Sunday, 23 June 2013

Louisiana Blog

Hi everyone, on the plane to Washington, leaving Louisiana was sad to leave as we all had a brilliant week staying with our new friend Reggie Skains on his farm in North Louisiana. Reggie, who is also the Mayor of Downsville (smaller than Parndana) hosted us on one of his properties where we had the luxury of staying in one place for a entire week! A group of visiting Australians is a big deal in a place like Downsville, where most of the farmers rarely get to a city in Louisiana, let alone overseas. Hence there were not too many early nights with different locals dropping in most nights to have a drink with us.

A bit about Agriculture in is a very diverse state in regards to Agriculture with forestry being the biggest income earner for the state. We passed wall to wall pine forests which when harvested are taken to chipped at a mill within a 30 mile radius (I talk in imperial now!) and then trucked to the local paper mill in West Monroe. Forestry is particularly popular with older farmers which do not have children coming back on the farm, as it is a lot easier to manage than a grazing or cropping operation. The next biggest industry is broiler rearing. Similarly to Australia, farmers are contracted to grow out chickens for the processors, where the chicken and feed is supplied by the buyer. It is the farmers responsibility to house the chickens for up to 9 weeks and they are paid on weight and feed conversion. Most farmers are achieving a 1:2.1 feed ratio conversion. The biggest production challenge the chicken farmers face is heat and humidity, the humidity when were there was incredible, and in these conditions chicken losses can be high. Despite this challenge, good chicken farmers are only having 3-4% mortalities. It seems that having a broiler house is not a get rich quick scheme, with a shed costing $250 000 to build and the net income from that is $20 000 per year, not much given they have to be there to look after them every day of the year and working on a batch to batch contract. The chicken litter out of their sheds also provides extra income, and a cheap way to fertilise cattle grazing pastures, with some paddocks typically getting 12t/ha of litter per year.

We saw numerous cattle operations in north Louisiana, being such humid and tropical climate, most farmers are running Brahman composite cattle, usually a brangus to help cope with the intense heat. Most farmers sell their calves in early summer via a video auctioning system. Cattle are grazed on tropical grass pastures consisting of Bermuda and Bahaia grass, low quality in terms of energy and protein but very fast growing. Cattle prices are at record highs at the moment, with 300kg steers selling for $4/kg!!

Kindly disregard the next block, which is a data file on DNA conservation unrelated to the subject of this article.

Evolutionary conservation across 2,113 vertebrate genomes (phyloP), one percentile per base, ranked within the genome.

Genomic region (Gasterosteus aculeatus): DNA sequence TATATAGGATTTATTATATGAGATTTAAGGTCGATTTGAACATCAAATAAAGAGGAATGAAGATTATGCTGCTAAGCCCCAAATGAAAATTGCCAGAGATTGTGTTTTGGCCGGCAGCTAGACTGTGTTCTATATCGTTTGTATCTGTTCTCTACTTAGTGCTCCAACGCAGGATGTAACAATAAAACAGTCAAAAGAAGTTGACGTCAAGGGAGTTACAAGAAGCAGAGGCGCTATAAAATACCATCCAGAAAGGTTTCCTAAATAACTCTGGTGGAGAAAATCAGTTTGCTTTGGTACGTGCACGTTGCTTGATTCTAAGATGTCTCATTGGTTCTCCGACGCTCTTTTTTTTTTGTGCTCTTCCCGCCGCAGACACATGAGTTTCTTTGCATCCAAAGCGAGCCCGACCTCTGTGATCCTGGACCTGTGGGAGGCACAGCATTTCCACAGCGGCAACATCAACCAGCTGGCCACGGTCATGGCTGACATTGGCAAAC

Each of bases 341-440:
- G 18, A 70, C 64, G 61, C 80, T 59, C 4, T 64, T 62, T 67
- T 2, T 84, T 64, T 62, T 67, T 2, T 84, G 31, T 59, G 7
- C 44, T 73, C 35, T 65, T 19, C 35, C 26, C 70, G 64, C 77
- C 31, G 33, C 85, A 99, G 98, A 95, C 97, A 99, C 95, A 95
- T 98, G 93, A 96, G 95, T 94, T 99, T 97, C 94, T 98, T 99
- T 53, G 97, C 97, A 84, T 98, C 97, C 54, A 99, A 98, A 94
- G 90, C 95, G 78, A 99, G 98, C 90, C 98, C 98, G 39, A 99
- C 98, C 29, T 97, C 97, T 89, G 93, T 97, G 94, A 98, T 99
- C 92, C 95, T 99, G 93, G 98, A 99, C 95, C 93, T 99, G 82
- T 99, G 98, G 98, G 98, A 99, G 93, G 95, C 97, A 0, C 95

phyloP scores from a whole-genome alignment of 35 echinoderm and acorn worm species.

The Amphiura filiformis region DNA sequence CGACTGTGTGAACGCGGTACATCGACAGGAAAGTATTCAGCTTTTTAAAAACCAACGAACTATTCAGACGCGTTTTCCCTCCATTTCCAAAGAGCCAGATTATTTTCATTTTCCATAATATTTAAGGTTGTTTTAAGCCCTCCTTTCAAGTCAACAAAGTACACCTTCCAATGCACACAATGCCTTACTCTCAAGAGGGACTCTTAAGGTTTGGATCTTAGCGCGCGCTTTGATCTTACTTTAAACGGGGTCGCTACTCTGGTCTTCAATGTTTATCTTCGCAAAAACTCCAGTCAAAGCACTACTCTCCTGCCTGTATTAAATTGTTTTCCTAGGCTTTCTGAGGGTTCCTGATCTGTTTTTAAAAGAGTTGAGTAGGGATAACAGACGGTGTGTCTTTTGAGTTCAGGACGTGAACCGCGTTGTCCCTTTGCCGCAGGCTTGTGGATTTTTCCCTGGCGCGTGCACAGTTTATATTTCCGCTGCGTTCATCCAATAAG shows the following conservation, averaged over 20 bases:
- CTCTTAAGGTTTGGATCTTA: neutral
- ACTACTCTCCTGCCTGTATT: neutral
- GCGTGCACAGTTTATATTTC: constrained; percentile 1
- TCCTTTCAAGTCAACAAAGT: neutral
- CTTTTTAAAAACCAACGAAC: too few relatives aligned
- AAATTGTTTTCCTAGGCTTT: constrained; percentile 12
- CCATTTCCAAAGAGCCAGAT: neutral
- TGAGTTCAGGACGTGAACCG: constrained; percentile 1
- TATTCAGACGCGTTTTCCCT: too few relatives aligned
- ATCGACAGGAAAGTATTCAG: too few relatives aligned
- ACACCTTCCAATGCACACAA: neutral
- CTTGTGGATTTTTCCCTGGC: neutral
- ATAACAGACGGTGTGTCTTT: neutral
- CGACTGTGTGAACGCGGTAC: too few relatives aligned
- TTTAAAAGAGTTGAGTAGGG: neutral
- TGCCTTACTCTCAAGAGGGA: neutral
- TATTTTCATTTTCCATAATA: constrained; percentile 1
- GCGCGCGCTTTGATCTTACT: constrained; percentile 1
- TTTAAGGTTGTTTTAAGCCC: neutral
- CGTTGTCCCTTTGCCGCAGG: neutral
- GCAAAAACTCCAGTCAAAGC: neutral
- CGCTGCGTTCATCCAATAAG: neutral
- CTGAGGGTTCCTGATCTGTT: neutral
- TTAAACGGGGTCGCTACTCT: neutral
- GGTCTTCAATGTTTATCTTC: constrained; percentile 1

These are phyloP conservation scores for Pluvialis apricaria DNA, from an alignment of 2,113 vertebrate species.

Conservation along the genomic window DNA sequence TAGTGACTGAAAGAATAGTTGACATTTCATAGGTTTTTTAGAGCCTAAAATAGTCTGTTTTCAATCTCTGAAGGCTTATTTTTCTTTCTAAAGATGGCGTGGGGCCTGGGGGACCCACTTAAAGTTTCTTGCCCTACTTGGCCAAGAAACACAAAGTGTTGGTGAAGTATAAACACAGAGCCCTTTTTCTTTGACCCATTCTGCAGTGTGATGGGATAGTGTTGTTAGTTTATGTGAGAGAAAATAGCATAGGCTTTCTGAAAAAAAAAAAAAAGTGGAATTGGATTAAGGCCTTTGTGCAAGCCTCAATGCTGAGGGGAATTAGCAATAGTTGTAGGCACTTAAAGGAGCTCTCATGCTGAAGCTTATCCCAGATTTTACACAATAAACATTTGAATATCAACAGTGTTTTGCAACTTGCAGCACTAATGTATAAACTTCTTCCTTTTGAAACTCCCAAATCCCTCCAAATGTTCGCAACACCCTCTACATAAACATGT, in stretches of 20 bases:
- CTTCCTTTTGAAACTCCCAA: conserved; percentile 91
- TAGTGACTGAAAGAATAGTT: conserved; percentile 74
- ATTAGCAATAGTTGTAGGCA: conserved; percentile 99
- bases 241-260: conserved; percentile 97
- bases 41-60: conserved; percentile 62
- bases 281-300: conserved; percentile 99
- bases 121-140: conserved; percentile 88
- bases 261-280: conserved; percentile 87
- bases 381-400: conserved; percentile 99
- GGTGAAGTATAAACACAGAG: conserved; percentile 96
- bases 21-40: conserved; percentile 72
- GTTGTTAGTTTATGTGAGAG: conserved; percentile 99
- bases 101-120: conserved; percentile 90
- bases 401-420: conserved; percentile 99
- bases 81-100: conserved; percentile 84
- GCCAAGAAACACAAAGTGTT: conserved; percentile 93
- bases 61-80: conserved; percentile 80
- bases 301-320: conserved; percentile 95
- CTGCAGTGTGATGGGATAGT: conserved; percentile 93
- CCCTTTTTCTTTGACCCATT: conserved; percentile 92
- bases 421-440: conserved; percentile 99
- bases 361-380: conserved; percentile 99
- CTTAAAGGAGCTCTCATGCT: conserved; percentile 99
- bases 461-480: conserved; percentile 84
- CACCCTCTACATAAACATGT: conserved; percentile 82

We spent a day travelling down to the delta region of the state, where the land flattens out and we are essentially on the old alluvial flats of the Missisippi river. Very fertile and the land is worth twice that of the hill country in North Louisiana (delta = $4000/ac). 41% of all surface water run off drains through to the Mississippi and out of New Orleans, it is also the key freight route for all of the US Grain exports. There is a huge levee system which directs to path of the river and assists in controlling flooding. Key crops in this area are corn (yielding up to 12-15t/ha), soybeans and rice. We had a very interesting meeting with Lannie Philley at Delta Land and Farm Management, an impressive company which owns a rice mill, rice drying operation, a transport venture and banking. Lannie had some frank observations of US agriculture stating that the rice industry is in for some tough times as it is the highest subsidised crop in the US ($160/ac wheat is only about $13/acre) and as of October 1 this year direct payments or subsidies will no longer exist in the Revised US Farm Bill (more on this in my Washington blog after I go to Capitol Hill). It is forcing rice growers to become more efficient, a comment made by the rice growers in our group was that his yields were not that flash given their climate compared to Australia. Just another example of the inefficiency that is bred out of subsidising agriculture!

This leads me to another highlight of our week in Louisiana, a visit to Landrys vineyard near Monroe, who are culturing the rednecks of North Louisiana with their wines, they even have a wine called 'redneck red'....anyway it was the venue for a great networking opportunity with the heavy hitters of Louisiana agricultural politics, we even had senators fly in on their private jets to meet with us...we had a great night swapping information and the key things I took out of it were, even if politicians are not from the same party they still work as a team for the common result (not like Australia!) and they could not fathom how Australian farmers make a living without subsidies and direct payments. It was great to get an insight into the Agripolitics of the US and has put me in good stead for our stint in Washington DC.

Well I am aware that this blog is getting a bit long but a few comments on the Louisiana culture, we made quite a few friends during our stay and the people are incredibly friendly and generous, their accent took a bit to get used to and I had morenthanone conversation where I had no idea what was said! The food tasted great, we tried crawfish (like yabbies), cornbread, bullfrog legs, alligator, fried green tomatoes, catfish, shrimp and I don't think a day went by that I did not consume at least 1 burger! No one in the group lost weight in Louisiana that's for sure!

Well that is all, if you made it to the bottom of this page, thank you for reading :)

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